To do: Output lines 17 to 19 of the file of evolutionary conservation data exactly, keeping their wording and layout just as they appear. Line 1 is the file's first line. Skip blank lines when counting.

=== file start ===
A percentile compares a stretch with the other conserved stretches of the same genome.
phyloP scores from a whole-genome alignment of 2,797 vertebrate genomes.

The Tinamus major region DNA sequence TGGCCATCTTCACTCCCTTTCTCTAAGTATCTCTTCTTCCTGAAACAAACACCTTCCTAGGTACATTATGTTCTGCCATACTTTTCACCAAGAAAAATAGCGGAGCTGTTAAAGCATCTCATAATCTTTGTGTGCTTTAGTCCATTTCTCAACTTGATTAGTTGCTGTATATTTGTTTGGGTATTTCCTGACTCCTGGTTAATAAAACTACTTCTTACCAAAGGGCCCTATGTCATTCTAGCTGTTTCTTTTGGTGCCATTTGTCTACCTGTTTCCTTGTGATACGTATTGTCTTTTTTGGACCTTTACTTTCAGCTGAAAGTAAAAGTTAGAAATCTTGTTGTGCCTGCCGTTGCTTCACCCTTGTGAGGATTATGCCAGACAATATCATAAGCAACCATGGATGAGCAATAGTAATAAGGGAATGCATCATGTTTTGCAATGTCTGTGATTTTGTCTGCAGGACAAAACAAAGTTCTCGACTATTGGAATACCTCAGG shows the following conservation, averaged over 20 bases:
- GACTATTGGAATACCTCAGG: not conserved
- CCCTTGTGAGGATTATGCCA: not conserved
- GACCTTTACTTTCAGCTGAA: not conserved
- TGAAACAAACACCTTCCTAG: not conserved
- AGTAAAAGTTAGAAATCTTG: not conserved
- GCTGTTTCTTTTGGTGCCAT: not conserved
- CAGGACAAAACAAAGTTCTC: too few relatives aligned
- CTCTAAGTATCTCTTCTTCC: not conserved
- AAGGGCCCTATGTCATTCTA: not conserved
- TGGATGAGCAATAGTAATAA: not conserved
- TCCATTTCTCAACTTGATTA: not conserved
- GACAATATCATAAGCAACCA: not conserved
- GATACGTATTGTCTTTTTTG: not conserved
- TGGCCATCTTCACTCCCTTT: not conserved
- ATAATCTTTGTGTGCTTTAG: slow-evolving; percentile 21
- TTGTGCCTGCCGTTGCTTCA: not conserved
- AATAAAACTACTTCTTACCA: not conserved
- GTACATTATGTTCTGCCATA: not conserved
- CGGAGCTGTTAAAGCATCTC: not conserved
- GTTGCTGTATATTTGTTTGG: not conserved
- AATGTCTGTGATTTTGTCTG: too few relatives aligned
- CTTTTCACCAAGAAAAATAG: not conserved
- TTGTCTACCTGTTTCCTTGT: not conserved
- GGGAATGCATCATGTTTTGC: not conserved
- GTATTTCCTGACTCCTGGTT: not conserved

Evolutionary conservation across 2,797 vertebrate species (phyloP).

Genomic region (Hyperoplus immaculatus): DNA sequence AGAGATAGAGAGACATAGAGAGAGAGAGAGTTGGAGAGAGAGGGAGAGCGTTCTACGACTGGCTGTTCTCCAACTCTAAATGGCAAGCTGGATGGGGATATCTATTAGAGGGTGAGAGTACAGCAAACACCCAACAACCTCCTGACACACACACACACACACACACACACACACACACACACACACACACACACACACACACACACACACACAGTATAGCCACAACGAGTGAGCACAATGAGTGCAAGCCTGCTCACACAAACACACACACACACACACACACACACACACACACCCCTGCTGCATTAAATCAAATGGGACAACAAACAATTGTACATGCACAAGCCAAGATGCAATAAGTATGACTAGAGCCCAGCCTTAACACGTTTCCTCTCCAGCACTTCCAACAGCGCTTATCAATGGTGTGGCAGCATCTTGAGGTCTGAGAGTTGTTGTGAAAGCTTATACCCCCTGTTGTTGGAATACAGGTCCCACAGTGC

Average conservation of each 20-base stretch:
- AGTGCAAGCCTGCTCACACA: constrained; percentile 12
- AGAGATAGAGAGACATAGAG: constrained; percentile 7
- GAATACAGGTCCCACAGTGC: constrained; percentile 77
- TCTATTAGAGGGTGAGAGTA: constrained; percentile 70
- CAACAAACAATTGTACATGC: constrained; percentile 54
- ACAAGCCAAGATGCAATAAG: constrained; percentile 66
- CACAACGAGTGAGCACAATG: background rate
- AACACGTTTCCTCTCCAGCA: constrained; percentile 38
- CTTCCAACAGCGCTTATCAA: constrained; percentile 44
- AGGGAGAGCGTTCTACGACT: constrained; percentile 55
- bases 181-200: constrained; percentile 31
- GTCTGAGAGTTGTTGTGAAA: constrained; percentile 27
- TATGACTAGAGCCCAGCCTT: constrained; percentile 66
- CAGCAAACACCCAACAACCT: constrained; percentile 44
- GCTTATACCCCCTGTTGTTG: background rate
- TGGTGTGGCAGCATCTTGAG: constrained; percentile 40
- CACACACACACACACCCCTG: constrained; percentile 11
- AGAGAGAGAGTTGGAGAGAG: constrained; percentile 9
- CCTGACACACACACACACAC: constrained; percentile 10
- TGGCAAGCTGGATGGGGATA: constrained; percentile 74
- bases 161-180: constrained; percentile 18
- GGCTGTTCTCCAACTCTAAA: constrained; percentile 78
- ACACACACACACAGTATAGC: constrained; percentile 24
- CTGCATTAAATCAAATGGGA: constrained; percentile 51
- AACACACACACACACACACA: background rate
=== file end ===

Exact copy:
- TGGCCATCTTCACTCCCTTT: not conserved
- ATAATCTTTGTGTGCTTTAG: slow-evolving; percentile 21
- TTGTGCCTGCCGTTGCTTCA: not conserved